Get to know the common Hogweed.  Heracleum sphondyllium





THE Hogweed Heracleum sphondyllium , is a common grassland plant, and because of its size cannot fail to be noticed. It may be encountered in other localities such as waste land and woodland clearings. It must not be mistaken for its  relative-the alien Giant hogweed H.mantegazzianum, which is classed as dangerous. The sap of mature hogweeds {more so the Giant species} when contact is made with the skin can cause painful blisters especially when the sap is exposed to sunlight.

I remember as a boy {long before the computer and electronic games became popular, or affordable} I used the hollow stem of the plant as a pea shooter or blow pipe. The common hogweed is native to our shores while the Giant hogweed was introduced by the Victorians as an ornamental plant for large gardens.

As with many other species that were introduced the Giant hogweed escaped over the garden walls to become establishes in many parts of the country. Giant hogweed can attain the height of twice the size of a full grown man, sporting thick hollow stems covered with rough, dense hairs, as are the large divided leaves. The umbels { Flower heads} are as large as a dinner plate, making this an awesome plant towering well above neighbouring vegetation.{ See Giant hogweed } In the content banners above scrolldown to view. photograph by Dal.  Giant Hogweed new young growth.

Common hogweed.

The common hogweed is capable of attaining the height of six feet or more with umbels much smaller than its alien counterpart. The plants common name derives from a} the fact that the plants were once fed to pigs. b} refers to the smell of the flowers. Not all flowers are sweet scented , the rose for example, to attract pollinating insects. Some have evolved more unusual strategies. The flowers of hogweed produce the scent of pigs, not that noticeable to man, but to flies it is like a magnet and flies are the main pollinators of this plant. Photograph by Dal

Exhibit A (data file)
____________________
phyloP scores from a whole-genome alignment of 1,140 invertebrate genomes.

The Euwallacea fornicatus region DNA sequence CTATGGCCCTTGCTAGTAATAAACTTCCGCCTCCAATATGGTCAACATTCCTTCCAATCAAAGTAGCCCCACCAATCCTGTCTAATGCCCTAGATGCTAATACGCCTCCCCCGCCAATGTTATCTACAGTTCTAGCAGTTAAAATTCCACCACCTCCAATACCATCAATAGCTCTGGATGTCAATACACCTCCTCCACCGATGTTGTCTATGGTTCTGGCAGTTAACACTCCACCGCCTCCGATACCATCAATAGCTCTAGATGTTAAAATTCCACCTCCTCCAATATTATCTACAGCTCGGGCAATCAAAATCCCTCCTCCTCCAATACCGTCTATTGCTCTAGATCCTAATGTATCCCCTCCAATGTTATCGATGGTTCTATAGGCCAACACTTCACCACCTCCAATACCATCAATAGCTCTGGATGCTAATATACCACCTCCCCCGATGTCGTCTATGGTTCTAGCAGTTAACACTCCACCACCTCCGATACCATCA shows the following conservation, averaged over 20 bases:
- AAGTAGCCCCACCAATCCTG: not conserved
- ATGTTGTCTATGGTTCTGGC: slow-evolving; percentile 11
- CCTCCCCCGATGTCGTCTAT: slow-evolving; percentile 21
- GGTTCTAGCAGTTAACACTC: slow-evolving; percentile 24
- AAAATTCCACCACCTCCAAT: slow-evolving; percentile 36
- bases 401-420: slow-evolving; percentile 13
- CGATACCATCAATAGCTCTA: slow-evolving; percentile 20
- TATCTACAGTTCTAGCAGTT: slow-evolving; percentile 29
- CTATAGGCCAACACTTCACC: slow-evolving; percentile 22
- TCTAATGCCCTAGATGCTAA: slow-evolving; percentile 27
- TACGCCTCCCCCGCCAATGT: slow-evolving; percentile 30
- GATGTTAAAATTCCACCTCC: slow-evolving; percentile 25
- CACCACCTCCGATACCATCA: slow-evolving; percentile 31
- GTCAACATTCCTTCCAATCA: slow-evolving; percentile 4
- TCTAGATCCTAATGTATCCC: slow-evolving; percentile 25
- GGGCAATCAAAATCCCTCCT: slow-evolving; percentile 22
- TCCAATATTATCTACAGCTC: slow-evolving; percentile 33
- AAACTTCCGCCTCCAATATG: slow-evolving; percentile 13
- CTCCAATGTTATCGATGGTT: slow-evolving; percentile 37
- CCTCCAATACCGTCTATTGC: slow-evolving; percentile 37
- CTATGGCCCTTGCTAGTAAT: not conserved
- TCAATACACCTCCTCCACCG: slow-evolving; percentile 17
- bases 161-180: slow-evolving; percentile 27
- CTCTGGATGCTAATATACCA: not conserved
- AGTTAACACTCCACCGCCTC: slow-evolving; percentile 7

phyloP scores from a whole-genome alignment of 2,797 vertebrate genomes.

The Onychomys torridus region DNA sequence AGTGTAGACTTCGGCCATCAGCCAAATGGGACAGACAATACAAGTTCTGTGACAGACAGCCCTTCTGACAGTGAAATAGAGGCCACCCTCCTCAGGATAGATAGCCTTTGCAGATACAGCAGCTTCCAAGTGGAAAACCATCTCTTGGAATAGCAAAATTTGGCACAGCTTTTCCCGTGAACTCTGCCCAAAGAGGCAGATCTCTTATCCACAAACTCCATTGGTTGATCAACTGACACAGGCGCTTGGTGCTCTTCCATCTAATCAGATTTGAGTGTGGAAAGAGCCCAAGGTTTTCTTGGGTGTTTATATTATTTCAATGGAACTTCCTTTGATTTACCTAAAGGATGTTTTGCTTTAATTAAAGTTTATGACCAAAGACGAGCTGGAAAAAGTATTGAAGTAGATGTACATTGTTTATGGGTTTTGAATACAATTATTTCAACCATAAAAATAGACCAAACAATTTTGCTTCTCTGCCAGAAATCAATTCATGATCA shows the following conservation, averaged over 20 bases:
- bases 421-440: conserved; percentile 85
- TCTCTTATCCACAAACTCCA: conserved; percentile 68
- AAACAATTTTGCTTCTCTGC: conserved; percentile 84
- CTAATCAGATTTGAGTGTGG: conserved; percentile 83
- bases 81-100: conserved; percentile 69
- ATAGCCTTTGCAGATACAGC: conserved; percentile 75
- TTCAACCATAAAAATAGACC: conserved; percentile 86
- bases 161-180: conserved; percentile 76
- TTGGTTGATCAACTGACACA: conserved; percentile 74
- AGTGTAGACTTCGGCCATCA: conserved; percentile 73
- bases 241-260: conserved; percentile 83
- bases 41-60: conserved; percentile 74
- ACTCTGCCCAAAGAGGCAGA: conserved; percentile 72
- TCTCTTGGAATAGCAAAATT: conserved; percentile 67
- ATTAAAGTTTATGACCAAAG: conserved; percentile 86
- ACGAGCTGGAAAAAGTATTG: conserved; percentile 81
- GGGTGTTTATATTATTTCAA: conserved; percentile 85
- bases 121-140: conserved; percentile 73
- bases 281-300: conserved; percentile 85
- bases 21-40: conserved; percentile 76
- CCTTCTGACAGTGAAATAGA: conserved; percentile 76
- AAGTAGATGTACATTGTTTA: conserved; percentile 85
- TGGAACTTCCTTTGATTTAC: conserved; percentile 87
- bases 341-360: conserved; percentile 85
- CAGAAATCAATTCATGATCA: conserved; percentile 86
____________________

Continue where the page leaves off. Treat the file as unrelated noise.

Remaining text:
Close up of the flowers of the common hogweed. The larger ones are on the outer of the umbel .

Courtesy of Frank Vincente   CC BY-SA 3.0 license 

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Photograph  top the new growth of the common hogweed. Below close up of the flowers

The  leaves of the common hogweed appear early in the spring, small at first, broadening out into familiar course, lobed foliage. The stems are thick and erect, hollow, hairy attaining the height of six feet or more { some specimens are much smaller depending on growing conditions}. Where the leaf stalks meet the stem  they have the characteristic sheath common in this family.

The flowers are in large umbels {think spokes of an umbrella} with 20 spokes or rays. Each flower head being 10-20cm wide. The umbel is flat rather than domed. The flowers are of a grey white colour. The outer flowers of the umbel are larger than those occupying the middle. Photograph by Dal

Photograph the majestic umbels of the common hogweed taken from below.

The flowers are succeeded by copious seeds are flattened which helps them to be carried by the wind. Hogweed tend to flower before the similar looking wild angelica another member of the Apiaceae family. Sometimes the flowering period overlaps and where they grow together this can cause confusion.Closer observation of the two species will reveal that the umbels of angelica are much more domed shaped and the flowers are often tinged with pinkish hue.

The foliage of angelica is much more open and neatly divided with neat leaf segments, the whole being of a triangular outline. Both species have the characteristic sheathsthis where the leaf stalk meets the stem

Common Hogweed Stem Courtesy of Frank Vincentz CC BY-SA 3.0 License

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Photograph angelica sheath and foliage above. Below -- the seeds of the common hogweed.--photographs by Dal


Common hogweed was once employed in medicine. The seeds were boiled in oil was recommended for running sores and shingles.Culpeper recommended the decoction of the seeds to be applied to running ears. However, the plant has long fell out of favour where medicine is concerned.

It still has culinary uses to country people who collect the young shoots early in the season . 8-10  tender young stems, about 15cm long which may be boiled and eaten. The shoots have  a high vitamin C content. Salted boiling  water is recommended with the cooking time of about 15mins, they are then drained and served with butter. They make an ideal accompaniment to meat dishes.

WARNING!!!!!!!! This family of plants contains many poisonous species and correct identification is essential. See  LINK TO WILD HERB ADVISE .

Heracleum the plants genus name derives from the Greek mythological Hercules,who was said to have used the plant in medicine.Also see LATIN NAMES EXPLAINED. 

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Giant Hogweed 

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